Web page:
Anna Divinsky created an iTunes U class at Penn State University called Art 10: Introduction to Visual Studies, which she then adapted into a massive open online course (MOOC) on Coursera. For each class assignment, students were responsible for evaluating each other's work. Students shared their work on a variety of platforms. @psutlt #art10psu Art in the style of Rousseau (done in pencil) pic.twitter.com/oOA9UrlX6E— Wendy S Dixson (@WendyDixson) July 16, 2013 2. 3. 4. 5. 6. 7. 7 Ways Teachers Use Social Media in the Classroom. Social Media in Teaching and Learning. Social media such as Facebook, Twitter, Google Plus, and Flickr, as well as open social practices such as blogging, are being used in learning for the purpose of convenient communication with other students and potentially with others outside the class such as students of the same topic and subject experts.
Many social media, as commercial endeavours, are attractive in that their features often surpass those of internal firewalled environments. The fact that these media are generally open to the world implies a need to carefully consider the risks of openness as well as need for ongoing communication with students in order to address their concerns and deal with issues in the use of social media as they arise. These risks are counter-balanced by the benefits of open discussion and academic debate in authentic online environments. To get started using social media in teaching, consider what you want to achieve. Do you wish to help students with their writing or reflection? Teaching Social Media to Digital Natives – Case Study with Syracuse University - Hootsuite Social Media Management. Recognizing the growing demand for qualified social media professionals in the business world, HootSuite University launched the Higher Education Program in January with the S.I.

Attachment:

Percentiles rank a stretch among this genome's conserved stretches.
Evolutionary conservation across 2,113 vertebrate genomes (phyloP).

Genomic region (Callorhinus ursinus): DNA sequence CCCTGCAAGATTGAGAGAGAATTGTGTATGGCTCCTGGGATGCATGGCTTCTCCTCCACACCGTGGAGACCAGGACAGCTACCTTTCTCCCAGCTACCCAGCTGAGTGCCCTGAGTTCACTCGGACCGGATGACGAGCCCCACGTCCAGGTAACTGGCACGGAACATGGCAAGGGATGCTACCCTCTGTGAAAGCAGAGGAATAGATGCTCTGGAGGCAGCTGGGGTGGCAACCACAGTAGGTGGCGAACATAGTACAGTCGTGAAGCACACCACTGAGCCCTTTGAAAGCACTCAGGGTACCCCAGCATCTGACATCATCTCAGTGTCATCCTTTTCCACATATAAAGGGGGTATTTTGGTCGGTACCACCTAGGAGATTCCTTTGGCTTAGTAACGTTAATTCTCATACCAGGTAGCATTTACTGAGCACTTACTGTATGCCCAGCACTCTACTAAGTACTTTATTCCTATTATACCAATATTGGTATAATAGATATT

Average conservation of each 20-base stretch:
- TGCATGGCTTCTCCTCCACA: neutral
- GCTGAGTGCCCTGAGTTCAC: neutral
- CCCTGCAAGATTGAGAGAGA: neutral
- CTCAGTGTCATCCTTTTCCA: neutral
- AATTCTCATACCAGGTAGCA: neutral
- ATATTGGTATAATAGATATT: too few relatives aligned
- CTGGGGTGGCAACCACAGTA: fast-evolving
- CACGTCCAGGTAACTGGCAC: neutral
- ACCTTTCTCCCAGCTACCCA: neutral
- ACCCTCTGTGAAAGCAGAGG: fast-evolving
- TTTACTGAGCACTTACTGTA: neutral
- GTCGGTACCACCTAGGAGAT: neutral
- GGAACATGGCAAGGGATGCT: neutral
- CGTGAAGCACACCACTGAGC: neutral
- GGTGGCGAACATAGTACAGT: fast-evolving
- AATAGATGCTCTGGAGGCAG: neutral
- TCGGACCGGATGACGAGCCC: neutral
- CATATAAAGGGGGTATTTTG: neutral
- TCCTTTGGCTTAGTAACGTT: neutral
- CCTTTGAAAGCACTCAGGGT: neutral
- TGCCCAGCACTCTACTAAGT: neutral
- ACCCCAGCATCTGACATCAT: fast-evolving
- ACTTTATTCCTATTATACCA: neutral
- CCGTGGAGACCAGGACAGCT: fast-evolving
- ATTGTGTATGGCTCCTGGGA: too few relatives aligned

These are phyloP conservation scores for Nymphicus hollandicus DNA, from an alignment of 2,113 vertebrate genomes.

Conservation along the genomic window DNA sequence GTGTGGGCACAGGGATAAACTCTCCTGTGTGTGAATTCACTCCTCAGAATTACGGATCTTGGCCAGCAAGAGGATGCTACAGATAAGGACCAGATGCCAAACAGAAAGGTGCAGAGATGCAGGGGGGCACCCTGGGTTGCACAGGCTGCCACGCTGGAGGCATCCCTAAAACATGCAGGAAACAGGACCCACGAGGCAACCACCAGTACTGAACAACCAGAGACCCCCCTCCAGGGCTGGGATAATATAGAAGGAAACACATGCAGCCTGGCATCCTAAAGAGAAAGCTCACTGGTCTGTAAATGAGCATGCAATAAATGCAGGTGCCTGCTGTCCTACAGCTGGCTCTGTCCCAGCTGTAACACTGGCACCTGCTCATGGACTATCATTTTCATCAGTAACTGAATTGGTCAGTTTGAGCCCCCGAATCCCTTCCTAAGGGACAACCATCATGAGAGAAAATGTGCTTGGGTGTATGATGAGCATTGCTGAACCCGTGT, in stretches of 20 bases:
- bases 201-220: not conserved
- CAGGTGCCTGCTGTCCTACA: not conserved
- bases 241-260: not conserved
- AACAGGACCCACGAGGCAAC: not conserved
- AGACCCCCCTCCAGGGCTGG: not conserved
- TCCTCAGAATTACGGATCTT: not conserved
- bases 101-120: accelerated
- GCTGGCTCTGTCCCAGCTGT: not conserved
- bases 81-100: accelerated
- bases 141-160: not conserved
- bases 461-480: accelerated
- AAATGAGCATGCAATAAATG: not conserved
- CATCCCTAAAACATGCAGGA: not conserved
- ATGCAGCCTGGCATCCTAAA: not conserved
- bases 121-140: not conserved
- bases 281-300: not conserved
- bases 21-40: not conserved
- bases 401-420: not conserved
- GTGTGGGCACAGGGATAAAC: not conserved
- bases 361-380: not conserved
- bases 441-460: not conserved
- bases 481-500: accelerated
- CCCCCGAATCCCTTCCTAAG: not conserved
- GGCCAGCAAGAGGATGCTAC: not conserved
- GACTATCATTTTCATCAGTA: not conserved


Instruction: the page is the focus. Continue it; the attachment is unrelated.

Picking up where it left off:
Newhouse School of Public Communications at Syracuse University. This partnership between industry and academia resulted in a case study outlining how social media professor Dr. William J. Ward (aka DR4WARD) integrated HootSuite University into his curriculum, empowering his students with the social media skills required in today’s workforce. This collaboration allowed Dr. Ward to focus on higher level social concepts and strategies, while HootSuite University provided the up-to-date content and hands-on experience needed to educate the next generation of industry professionals. Learn more about how Dr. HootSuite University is looking forward to partnering with Higher Education institutions for the upcoming 2013 semesters. "Think, share and take risks!" A Social Media for Teaching & Learning Case Study | Pearson Blog.